Tobold's Blog
Wednesday, June 22, 2016
 
Getting feedback on game design

The people I play Dungeons & Dragons with are friends with whom I've been playing tabletop RPGs for over a decade. In many cases I can predict some of their decisions in a role-playing game simply because I know them. In a small group with always the same players, much of what is going on is determined by the individual personalities of the people involved and the group dynamics. A DM is always to some extent a game designer, as you can run a D&D campaign in many different ways. But rules of good game design only get you so far, and at some point it simply becomes a matter of playing to the audience that you already know.

The game designers of a MMORPG don't know their audience individually. But they do have the advantage of being able to use statistical analysis. In my D&D group I know a guy who almost always will play a wizard because he loves that class. In a MMORPG with hundreds of thousands or even millions of players, personal preferences probably cancel each other out statistically and a statistical analysis will reveal more players flocking towards whatever class is perceived as being more powerful, more useful, or more fun to play. Over time there is a visible impact of for example nerfs of a particular character class on the number of people choosing to play that class.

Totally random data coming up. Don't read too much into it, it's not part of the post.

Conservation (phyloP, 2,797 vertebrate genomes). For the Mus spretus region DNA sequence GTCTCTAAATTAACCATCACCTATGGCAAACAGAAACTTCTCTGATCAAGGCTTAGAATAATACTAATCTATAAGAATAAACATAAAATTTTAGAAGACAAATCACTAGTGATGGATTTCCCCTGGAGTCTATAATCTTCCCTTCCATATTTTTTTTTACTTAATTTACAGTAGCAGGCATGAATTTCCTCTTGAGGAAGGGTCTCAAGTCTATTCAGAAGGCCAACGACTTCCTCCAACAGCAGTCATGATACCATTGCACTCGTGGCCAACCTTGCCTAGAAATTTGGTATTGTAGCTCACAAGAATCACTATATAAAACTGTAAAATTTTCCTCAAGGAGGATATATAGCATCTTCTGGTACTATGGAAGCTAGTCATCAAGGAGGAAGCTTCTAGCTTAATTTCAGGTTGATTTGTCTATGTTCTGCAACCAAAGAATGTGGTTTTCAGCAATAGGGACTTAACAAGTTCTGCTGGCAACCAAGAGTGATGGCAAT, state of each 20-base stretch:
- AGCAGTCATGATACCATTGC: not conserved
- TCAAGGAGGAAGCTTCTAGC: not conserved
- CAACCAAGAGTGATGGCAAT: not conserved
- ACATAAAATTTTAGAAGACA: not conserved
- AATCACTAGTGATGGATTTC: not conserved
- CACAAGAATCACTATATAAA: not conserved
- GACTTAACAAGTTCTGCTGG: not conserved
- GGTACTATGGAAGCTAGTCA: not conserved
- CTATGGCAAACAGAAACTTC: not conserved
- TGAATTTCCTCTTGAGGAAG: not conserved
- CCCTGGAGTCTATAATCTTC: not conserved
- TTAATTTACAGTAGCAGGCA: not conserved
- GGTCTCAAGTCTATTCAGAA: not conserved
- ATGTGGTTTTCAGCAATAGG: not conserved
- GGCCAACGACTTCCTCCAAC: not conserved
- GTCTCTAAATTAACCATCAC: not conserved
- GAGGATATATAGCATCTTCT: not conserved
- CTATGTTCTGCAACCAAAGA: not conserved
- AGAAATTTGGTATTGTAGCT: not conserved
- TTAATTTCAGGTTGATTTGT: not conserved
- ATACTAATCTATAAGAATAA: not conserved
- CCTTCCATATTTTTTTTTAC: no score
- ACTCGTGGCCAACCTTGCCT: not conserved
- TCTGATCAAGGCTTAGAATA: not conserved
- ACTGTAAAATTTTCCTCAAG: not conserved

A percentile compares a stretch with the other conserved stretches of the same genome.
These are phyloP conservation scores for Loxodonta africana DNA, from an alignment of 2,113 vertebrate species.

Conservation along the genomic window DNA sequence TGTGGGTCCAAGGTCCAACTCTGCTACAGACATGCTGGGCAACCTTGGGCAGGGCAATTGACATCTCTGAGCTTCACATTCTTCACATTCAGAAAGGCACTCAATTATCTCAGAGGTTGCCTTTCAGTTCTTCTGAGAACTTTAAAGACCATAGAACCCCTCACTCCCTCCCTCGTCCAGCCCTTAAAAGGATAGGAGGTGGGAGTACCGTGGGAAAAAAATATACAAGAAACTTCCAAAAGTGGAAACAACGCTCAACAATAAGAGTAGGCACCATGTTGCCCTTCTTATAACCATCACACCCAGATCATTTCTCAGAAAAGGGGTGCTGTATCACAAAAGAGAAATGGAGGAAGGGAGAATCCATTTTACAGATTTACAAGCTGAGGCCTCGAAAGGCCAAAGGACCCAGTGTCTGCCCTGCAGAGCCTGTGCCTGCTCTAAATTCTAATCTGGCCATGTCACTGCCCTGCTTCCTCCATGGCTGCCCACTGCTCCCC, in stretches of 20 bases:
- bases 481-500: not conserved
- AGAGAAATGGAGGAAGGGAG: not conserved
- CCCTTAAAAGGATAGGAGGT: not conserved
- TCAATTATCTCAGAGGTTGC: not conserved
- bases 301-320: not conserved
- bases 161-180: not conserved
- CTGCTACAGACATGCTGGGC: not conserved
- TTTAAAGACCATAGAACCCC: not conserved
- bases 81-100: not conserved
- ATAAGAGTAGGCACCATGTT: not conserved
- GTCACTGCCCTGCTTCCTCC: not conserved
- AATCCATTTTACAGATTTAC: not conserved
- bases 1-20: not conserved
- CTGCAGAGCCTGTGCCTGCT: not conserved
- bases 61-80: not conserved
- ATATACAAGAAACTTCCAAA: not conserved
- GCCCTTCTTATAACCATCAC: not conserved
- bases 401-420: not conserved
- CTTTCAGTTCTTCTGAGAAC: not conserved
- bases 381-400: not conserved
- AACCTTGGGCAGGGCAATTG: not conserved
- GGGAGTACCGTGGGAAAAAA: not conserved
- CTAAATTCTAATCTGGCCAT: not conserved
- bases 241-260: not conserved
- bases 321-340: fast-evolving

For my D&D campaign it is sometimes a lot harder for me to get feedback. Friendship and group dynamics can get into the way of telling a DM that you didn't like a particular aspect of how he is running his game. And I do believe that is a fairly general problem, with many people running pen & paper role-playing games not getting nearly enough feedback from their players. It would take a lot of bad decisions as a DM before your group decides to quit and not play with you any more. The hobby has always had more people interested in playing than interested in being the DM, so there is a barrier to exit: You rarely know many possible DMs, so quitting a DM might mean not playing at all for some players. That doesn't exactly encourage DMs of trying to maximize player enjoyment.